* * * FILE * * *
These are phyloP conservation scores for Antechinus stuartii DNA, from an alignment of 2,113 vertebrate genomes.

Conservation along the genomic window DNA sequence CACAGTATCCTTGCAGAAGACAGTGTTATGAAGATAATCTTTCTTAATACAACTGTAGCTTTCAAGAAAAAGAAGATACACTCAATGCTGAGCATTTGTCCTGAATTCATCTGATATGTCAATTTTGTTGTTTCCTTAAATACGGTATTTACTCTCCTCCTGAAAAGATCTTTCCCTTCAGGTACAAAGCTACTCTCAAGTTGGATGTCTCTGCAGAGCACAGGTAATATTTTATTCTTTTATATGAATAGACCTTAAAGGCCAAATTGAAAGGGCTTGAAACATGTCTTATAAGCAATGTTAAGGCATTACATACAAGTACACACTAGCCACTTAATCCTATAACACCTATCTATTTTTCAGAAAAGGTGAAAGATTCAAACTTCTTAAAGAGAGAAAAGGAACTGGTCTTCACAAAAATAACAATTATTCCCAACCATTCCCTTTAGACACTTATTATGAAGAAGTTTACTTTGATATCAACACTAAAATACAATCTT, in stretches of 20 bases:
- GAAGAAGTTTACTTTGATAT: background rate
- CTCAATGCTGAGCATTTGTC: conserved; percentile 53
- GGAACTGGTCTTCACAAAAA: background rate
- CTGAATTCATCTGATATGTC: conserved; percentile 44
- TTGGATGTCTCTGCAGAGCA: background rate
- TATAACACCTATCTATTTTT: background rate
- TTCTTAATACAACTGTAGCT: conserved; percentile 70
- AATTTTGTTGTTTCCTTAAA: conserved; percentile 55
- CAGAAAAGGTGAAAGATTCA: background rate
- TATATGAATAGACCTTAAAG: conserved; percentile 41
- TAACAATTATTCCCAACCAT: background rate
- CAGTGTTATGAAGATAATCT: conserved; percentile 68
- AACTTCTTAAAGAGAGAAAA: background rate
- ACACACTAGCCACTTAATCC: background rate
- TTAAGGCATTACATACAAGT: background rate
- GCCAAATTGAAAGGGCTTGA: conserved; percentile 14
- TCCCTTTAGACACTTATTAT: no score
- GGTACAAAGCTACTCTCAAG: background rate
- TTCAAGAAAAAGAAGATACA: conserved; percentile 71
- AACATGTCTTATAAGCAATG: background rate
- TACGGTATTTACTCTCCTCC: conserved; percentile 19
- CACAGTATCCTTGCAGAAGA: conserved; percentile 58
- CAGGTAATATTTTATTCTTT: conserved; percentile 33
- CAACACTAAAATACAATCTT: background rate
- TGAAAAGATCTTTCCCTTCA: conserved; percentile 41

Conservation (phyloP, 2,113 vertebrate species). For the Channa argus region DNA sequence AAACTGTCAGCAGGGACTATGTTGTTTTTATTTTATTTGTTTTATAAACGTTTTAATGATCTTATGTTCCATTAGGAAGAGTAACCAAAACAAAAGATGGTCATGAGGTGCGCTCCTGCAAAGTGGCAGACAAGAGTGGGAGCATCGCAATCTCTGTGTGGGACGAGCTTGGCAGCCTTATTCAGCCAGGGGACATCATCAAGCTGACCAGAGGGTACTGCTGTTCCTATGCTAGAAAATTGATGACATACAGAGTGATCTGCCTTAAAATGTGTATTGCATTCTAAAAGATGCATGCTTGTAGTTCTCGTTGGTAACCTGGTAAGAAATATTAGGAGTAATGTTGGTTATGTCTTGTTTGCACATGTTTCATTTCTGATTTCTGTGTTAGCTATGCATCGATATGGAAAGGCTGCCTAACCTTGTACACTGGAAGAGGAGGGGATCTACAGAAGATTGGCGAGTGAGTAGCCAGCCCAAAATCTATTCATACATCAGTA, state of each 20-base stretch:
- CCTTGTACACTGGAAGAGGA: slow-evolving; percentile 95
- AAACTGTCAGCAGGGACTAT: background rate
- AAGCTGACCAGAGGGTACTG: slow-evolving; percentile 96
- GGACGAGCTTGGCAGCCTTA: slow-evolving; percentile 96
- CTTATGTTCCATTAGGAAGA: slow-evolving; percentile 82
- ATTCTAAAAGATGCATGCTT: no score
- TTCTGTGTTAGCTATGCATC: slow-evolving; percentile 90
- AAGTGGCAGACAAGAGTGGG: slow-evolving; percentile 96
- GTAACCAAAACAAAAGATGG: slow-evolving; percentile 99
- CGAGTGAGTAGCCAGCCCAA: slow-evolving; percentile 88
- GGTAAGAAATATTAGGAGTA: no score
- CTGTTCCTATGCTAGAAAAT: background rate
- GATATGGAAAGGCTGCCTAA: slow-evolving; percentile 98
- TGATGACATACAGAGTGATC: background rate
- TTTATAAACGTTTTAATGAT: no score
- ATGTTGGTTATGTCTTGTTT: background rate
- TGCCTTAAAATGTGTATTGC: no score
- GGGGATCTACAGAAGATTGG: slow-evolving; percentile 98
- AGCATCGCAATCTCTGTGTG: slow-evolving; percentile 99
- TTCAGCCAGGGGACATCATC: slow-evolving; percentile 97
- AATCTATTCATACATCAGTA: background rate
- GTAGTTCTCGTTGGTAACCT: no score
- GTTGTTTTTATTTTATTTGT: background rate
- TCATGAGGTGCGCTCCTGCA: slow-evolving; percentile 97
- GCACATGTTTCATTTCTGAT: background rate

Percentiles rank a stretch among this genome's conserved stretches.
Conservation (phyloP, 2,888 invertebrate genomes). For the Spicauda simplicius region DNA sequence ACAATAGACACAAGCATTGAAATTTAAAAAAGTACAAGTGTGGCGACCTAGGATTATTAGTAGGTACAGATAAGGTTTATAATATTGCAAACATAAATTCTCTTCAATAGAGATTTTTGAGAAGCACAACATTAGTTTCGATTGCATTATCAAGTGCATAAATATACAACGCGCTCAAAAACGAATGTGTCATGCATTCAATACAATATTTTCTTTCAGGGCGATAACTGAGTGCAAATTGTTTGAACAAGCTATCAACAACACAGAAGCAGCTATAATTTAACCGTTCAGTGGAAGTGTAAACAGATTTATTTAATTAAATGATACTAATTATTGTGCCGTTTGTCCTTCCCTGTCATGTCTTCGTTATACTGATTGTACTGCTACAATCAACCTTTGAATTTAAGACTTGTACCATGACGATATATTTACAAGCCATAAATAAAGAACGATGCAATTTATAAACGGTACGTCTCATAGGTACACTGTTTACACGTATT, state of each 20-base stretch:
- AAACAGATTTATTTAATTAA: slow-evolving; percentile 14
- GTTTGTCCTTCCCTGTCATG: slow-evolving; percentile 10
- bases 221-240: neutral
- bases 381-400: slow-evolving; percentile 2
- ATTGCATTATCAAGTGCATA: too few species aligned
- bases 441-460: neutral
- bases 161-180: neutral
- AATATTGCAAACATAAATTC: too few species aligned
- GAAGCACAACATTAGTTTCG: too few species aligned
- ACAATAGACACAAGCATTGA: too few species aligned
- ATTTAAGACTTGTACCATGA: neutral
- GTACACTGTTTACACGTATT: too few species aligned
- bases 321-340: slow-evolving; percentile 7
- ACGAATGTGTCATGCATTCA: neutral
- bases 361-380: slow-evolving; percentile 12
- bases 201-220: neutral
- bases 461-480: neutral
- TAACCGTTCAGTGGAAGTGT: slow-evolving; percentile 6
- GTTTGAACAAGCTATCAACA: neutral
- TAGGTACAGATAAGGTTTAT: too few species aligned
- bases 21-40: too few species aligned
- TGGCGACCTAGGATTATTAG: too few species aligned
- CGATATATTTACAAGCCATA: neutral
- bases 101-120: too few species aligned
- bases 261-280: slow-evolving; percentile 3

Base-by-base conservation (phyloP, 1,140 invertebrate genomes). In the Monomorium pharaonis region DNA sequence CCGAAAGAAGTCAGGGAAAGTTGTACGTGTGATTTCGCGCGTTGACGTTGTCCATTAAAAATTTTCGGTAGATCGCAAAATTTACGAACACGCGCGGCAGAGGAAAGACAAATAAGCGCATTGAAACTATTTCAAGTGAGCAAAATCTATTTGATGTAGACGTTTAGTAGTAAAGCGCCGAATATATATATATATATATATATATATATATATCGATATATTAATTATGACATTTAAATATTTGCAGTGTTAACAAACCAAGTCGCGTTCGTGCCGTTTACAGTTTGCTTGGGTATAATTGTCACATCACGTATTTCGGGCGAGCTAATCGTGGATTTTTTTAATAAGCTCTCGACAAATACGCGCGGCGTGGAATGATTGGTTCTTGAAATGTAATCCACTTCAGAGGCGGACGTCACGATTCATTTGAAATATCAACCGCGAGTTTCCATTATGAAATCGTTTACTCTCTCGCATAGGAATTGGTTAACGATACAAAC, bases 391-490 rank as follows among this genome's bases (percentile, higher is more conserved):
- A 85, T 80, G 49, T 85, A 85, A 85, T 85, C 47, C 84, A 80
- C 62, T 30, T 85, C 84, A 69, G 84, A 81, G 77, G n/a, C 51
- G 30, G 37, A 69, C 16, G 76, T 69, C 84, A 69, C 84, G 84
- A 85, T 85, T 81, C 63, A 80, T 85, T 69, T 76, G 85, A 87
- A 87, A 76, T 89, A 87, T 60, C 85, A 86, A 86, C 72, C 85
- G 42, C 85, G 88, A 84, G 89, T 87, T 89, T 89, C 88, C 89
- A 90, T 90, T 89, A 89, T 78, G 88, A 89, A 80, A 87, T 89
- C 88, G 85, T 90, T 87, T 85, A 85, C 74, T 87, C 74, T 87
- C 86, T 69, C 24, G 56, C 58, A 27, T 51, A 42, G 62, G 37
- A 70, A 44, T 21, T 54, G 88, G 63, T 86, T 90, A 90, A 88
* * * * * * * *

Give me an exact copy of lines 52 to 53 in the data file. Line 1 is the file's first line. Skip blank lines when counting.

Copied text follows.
- TCATGAGGTGCGCTCCTGCA: slow-evolving; percentile 97
- GCACATGTTTCATTTCTGAT: background rate